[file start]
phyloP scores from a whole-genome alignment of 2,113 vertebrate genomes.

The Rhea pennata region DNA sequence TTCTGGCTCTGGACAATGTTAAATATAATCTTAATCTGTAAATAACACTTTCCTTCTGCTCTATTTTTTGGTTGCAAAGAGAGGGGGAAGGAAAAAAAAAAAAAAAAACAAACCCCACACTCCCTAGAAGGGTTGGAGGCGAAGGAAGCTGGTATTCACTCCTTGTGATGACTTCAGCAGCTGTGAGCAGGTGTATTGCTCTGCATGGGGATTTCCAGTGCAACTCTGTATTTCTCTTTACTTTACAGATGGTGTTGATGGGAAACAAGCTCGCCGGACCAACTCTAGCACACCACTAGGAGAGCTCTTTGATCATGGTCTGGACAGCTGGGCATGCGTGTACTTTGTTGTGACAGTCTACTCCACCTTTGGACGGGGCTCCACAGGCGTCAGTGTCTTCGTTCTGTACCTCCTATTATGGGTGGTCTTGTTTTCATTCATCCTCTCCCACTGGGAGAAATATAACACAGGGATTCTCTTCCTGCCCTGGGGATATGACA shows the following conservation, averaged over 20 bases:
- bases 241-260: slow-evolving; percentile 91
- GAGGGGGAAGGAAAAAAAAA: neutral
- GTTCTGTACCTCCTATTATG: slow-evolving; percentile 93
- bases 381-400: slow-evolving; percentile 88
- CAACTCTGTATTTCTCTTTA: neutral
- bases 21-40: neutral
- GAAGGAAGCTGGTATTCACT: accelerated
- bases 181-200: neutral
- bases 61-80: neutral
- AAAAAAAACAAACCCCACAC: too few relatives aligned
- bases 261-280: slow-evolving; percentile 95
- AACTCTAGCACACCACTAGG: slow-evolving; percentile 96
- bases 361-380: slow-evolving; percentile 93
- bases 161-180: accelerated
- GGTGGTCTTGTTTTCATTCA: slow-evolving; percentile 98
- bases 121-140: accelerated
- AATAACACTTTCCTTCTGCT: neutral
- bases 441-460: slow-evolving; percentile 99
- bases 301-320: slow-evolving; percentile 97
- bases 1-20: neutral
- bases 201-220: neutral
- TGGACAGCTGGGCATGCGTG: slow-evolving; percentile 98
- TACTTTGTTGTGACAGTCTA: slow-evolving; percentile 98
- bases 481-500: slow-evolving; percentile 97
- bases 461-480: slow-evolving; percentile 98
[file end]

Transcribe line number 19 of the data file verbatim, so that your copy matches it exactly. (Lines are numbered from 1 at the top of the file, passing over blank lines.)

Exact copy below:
- AATAACACTTTCCTTCTGCT: neutral